• Reality Check to the head

    Kevin R:

    The one thing that is stupid about the current cap system is the cap floor. It is not based on percentage but an actual real number. What I mean is that the fact that the floor is always 16 million $ under the cap is stupid and a serious mistake. Maybe, the floor should have been set at 66.3% of the cap. Then the bottom teams would not always have to play catch up (66.3% is just a figure in my head not a something I have researched).

    • Reality Check to the head

      Well I think there does have to be a floor & maybe something along the line of what you suggested can create a bridge. You know, at some point you have to let the leash out a bit on some of these deep pocket owners & let them spend. Find a way to keep as much parity as possible. Bottom line, these owners need to agree on a Cap structure that has all the teams excited about & then I dont think it would be as hard to sell to the players. What was offered to the players so far was a joke.

  • KleptoKlown

    Just wish us fan could get organized enough to actually make a difference.

    WE pay the money in order to enjoy this product, yet most of us have our heads so far up our asses that we can watch our hearts beat.

    I admit I’m guilty. I have bought jerseys, tickets, paid online subscriptions and am typically watching HNIC.

    I have been a loyal fan for as long as I can remember. This loyalty is rewarded with crybaby millionaire vs crybaby billionaires a couple times per decade.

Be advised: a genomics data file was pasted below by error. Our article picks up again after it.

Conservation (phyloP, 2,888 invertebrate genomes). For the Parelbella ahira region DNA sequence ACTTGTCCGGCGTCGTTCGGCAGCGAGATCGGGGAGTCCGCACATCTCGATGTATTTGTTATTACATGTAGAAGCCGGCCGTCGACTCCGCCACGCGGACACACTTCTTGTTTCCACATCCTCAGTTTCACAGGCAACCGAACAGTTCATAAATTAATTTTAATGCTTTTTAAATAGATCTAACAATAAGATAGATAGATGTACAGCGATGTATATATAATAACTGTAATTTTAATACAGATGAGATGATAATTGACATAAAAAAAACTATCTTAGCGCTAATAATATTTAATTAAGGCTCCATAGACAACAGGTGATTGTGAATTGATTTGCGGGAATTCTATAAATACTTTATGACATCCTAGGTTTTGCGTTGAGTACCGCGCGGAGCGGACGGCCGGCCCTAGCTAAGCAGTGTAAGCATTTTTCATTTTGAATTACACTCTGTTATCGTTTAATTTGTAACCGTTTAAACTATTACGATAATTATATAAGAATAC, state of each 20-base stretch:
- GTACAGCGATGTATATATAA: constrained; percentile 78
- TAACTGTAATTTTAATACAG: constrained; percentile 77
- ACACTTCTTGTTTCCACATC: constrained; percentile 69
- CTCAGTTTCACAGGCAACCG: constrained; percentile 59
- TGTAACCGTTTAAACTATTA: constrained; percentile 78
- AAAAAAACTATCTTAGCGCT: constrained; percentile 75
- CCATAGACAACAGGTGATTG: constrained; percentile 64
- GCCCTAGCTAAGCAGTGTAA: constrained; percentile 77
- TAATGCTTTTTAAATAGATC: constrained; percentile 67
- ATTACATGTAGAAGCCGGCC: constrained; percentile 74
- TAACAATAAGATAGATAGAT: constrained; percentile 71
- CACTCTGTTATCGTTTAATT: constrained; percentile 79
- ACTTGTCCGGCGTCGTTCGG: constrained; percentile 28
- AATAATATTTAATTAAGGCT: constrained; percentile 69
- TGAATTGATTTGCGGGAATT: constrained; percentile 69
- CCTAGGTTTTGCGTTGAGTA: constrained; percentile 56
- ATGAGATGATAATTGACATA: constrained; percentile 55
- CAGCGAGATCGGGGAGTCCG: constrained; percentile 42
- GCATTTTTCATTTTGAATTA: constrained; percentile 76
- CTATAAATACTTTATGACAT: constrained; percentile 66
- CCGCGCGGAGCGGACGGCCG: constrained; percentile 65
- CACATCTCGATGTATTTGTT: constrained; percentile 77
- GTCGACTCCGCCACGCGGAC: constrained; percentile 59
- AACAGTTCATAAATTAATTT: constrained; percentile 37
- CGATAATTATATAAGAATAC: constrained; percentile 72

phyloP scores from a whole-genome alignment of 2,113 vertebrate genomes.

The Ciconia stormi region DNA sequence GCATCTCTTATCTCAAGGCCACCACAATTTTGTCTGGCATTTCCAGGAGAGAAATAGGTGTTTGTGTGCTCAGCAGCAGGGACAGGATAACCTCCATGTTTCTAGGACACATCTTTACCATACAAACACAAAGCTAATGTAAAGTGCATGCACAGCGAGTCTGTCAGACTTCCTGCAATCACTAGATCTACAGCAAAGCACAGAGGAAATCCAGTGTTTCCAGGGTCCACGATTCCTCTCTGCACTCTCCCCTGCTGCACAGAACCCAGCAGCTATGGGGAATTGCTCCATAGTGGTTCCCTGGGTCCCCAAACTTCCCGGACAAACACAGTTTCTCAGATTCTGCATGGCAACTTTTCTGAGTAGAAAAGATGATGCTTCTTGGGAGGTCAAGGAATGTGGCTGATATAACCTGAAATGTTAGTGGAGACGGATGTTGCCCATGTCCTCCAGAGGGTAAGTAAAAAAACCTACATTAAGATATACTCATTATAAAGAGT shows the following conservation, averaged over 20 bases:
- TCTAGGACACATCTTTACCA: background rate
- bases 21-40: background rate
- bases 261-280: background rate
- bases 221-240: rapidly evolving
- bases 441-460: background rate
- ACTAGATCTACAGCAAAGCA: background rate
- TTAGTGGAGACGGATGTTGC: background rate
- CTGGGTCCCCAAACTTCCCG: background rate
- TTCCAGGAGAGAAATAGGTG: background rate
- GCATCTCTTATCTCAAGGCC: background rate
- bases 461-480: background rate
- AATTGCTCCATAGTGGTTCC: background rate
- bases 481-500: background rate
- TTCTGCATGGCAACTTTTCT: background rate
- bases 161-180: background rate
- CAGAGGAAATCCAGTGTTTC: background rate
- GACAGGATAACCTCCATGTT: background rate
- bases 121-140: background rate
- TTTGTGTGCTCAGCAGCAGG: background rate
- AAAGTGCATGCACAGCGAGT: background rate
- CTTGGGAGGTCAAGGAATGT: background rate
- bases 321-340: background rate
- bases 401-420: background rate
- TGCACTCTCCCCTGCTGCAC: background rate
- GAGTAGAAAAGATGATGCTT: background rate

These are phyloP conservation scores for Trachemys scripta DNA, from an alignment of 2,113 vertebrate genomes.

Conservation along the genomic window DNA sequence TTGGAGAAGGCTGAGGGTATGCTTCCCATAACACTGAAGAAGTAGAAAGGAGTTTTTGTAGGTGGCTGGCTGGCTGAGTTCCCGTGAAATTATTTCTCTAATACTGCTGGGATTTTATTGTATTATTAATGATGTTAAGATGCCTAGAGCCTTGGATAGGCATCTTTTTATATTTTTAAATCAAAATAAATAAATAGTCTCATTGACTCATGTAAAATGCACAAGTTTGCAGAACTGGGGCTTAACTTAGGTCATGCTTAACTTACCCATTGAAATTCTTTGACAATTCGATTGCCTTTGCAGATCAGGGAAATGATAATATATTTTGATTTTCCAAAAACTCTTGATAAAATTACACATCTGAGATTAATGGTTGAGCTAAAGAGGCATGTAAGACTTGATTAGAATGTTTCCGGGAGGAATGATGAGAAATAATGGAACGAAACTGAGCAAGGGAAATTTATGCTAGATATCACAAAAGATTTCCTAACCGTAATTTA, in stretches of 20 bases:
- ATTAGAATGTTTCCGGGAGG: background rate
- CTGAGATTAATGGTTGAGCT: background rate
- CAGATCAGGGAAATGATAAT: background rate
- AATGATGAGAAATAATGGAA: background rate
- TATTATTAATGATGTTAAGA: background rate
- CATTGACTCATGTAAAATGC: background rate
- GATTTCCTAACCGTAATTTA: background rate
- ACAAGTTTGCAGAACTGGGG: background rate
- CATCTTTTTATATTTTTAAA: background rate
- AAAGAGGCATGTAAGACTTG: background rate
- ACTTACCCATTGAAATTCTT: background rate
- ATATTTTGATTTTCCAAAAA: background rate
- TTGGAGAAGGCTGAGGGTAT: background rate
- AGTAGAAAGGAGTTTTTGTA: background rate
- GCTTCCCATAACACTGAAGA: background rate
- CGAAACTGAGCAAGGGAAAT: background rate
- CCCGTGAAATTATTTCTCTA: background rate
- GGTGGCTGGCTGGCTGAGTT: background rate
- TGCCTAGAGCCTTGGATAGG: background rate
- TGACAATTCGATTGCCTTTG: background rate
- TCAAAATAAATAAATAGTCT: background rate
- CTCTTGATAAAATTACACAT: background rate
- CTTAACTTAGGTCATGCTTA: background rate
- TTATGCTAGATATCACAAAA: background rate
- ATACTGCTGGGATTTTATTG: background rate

At the end of the day I dont care about the money…but I expect my seasons to start on time, and end on time every single year. If these current suit wearing D-bags can’t figure out how to get this done, then the need to be replaced by people who can.

  • I heard a comment recently about salary caps in sport that seems to make sense. If the salary cap is too high then a few (more affluent)franchises succeed and the bulk of the franchises struggle. That would represent the current situation in the NHL. If the salary cap is low enough that most of the franchises can be profitable the players dislike it. This may be an opportunity to make more than 7-8 teams in a 30 team league profitable. There has to be a sustainable business model for the league.

  • puck-bandit

    Hockey is an emotional game, no different for us fans, and both sides are playing on that right now.
    When I played in the Ont. Hockey League I knew how close I was to getting drafted, but chose another path. I played for the love of the game, as I did with soccer, or any other sport. My brief point; listening to young players just getting drafted, or their first signing. It is for the luv of the game never listening to the luv of money.
    I know we all need to make a living, but I ask; what has happened to our game?
    My buddies and I are so fed up with all the bickering over money, terms, and etc… what about Hockey?
    We should be at the negotiation table as well, who pays their million salaries, we do! Last summer was filled with sadness, this one is filled with greed.